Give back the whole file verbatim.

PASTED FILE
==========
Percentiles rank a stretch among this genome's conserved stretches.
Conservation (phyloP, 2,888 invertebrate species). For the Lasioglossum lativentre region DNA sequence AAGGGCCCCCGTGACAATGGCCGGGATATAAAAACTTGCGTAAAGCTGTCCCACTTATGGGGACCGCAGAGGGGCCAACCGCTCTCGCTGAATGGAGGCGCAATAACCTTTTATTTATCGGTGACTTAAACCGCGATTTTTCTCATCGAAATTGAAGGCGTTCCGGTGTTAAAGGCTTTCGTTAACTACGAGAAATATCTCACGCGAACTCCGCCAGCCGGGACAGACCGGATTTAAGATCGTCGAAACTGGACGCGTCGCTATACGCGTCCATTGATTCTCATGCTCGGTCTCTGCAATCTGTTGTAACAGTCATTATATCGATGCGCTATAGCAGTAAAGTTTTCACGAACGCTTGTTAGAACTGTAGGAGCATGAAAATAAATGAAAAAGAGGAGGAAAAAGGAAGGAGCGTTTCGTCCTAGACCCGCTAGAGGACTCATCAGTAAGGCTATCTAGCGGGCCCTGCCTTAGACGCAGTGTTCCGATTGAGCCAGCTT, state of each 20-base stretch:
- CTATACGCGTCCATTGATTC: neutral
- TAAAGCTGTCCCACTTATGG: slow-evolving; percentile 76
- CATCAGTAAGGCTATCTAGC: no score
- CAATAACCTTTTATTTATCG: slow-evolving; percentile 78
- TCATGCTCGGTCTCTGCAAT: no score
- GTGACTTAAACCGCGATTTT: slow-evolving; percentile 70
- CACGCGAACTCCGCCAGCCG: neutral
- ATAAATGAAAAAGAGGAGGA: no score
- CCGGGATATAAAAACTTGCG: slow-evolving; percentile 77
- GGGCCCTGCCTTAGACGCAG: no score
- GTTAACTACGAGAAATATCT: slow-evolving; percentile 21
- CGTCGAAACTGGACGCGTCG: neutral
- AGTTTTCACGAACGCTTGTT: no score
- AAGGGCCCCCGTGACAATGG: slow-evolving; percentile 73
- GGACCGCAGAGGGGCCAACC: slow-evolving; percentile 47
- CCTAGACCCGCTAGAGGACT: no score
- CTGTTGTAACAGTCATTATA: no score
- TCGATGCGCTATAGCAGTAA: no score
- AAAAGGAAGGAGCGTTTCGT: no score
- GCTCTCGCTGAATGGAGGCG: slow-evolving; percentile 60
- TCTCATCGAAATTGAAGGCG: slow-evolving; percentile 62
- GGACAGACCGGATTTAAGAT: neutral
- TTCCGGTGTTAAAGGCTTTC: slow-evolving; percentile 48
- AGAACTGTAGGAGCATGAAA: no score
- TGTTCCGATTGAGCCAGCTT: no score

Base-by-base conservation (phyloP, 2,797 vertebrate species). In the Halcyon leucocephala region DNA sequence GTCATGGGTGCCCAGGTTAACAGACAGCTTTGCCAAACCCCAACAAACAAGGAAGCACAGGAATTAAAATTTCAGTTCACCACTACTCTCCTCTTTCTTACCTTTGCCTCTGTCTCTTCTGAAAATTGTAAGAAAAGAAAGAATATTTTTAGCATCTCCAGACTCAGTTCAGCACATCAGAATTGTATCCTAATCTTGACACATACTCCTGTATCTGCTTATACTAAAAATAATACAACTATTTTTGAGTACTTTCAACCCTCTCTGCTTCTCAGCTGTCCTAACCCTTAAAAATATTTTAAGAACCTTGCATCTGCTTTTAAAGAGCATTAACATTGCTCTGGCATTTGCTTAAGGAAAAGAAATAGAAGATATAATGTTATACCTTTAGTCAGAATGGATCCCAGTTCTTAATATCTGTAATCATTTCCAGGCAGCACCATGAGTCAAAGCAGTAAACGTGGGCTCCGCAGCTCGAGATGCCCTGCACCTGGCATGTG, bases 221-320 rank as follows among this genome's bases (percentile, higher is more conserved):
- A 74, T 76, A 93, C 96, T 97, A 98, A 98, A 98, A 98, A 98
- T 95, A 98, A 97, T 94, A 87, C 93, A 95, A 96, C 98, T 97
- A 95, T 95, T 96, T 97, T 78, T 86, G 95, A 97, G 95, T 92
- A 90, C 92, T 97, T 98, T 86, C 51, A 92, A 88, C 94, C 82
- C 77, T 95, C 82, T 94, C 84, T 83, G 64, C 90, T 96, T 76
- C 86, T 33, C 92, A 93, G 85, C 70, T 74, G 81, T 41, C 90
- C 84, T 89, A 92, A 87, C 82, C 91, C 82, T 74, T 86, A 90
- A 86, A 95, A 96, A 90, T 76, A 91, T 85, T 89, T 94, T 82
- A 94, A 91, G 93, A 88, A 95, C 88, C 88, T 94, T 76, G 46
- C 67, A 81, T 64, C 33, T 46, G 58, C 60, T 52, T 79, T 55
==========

Percentiles rank a stretch among this genome's conserved stretches.
Conservation (phyloP, 2,888 invertebrate species). For the Lasioglossum lativentre region DNA sequence AAGGGCCCCCGTGACAATGGCCGGGATATAAAAACTTGCGTAAAGCTGTCCCACTTATGGGGACCGCAGAGGGGCCAACCGCTCTCGCTGAATGGAGGCGCAATAACCTTTTATTTATCGGTGACTTAAACCGCGATTTTTCTCATCGAAATTGAAGGCGTTCCGGTGTTAAAGGCTTTCGTTAACTACGAGAAATATCTCACGCGAACTCCGCCAGCCGGGACAGACCGGATTTAAGATCGTCGAAACTGGACGCGTCGCTATACGCGTCCATTGATTCTCATGCTCGGTCTCTGCAATCTGTTGTAACAGTCATTATATCGATGCGCTATAGCAGTAAAGTTTTCACGAACGCTTGTTAGAACTGTAGGAGCATGAAAATAAATGAAAAAGAGGAGGAAAAAGGAAGGAGCGTTTCGTCCTAGACCCGCTAGAGGACTCATCAGTAAGGCTATCTAGCGGGCCCTGCCTTAGACGCAGTGTTCCGATTGAGCCAGCTT, state of each 20-base stretch:
- CTATACGCGTCCATTGATTC: neutral
- TAAAGCTGTCCCACTTATGG: slow-evolving; percentile 76
- CATCAGTAAGGCTATCTAGC: no score
- CAATAACCTTTTATTTATCG: slow-evolving; percentile 78
- TCATGCTCGGTCTCTGCAAT: no score
- GTGACTTAAACCGCGATTTT: slow-evolving; percentile 70
- CACGCGAACTCCGCCAGCCG: neutral
- ATAAATGAAAAAGAGGAGGA: no score
- CCGGGATATAAAAACTTGCG: slow-evolving; percentile 77
- GGGCCCTGCCTTAGACGCAG: no score
- GTTAACTACGAGAAATATCT: slow-evolving; percentile 21
- CGTCGAAACTGGACGCGTCG: neutral
- AGTTTTCACGAACGCTTGTT: no score
- AAGGGCCCCCGTGACAATGG: slow-evolving; percentile 73
- GGACCGCAGAGGGGCCAACC: slow-evolving; percentile 47
- CCTAGACCCGCTAGAGGACT: no score
- CTGTTGTAACAGTCATTATA: no score
- TCGATGCGCTATAGCAGTAA: no score
- AAAAGGAAGGAGCGTTTCGT: no score
- GCTCTCGCTGAATGGAGGCG: slow-evolving; percentile 60
- TCTCATCGAAATTGAAGGCG: slow-evolving; percentile 62
- GGACAGACCGGATTTAAGAT: neutral
- TTCCGGTGTTAAAGGCTTTC: slow-evolving; percentile 48
- AGAACTGTAGGAGCATGAAA: no score
- TGTTCCGATTGAGCCAGCTT: no score

Base-by-base conservation (phyloP, 2,797 vertebrate species). In the Halcyon leucocephala region DNA sequence GTCATGGGTGCCCAGGTTAACAGACAGCTTTGCCAAACCCCAACAAACAAGGAAGCACAGGAATTAAAATTTCAGTTCACCACTACTCTCCTCTTTCTTACCTTTGCCTCTGTCTCTTCTGAAAATTGTAAGAAAAGAAAGAATATTTTTAGCATCTCCAGACTCAGTTCAGCACATCAGAATTGTATCCTAATCTTGACACATACTCCTGTATCTGCTTATACTAAAAATAATACAACTATTTTTGAGTACTTTCAACCCTCTCTGCTTCTCAGCTGTCCTAACCCTTAAAAATATTTTAAGAACCTTGCATCTGCTTTTAAAGAGCATTAACATTGCTCTGGCATTTGCTTAAGGAAAAGAAATAGAAGATATAATGTTATACCTTTAGTCAGAATGGATCCCAGTTCTTAATATCTGTAATCATTTCCAGGCAGCACCATGAGTCAAAGCAGTAAACGTGGGCTCCGCAGCTCGAGATGCCCTGCACCTGGCATGTG, bases 221-320 rank as follows among this genome's bases (percentile, higher is more conserved):
- A 74, T 76, A 93, C 96, T 97, A 98, A 98, A 98, A 98, A 98
- T 95, A 98, A 97, T 94, A 87, C 93, A 95, A 96, C 98, T 97
- A 95, T 95, T 96, T 97, T 78, T 86, G 95, A 97, G 95, T 92
- A 90, C 92, T 97, T 98, T 86, C 51, A 92, A 88, C 94, C 82
- C 77, T 95, C 82, T 94, C 84, T 83, G 64, C 90, T 96, T 76
- C 86, T 33, C 92, A 93, G 85, C 70, T 74, G 81, T 41, C 90
- C 84, T 89, A 92, A 87, C 82, C 91, C 82, T 74, T 86, A 90
- A 86, A 95, A 96, A 90, T 76, A 91, T 85, T 89, T 94, T 82
- A 94, A 91, G 93, A 88, A 95, C 88, C 88, T 94, T 76, G 46
- C 67, A 81, T 64, C 33, T 46, G 58, C 60, T 52, T 79, T 55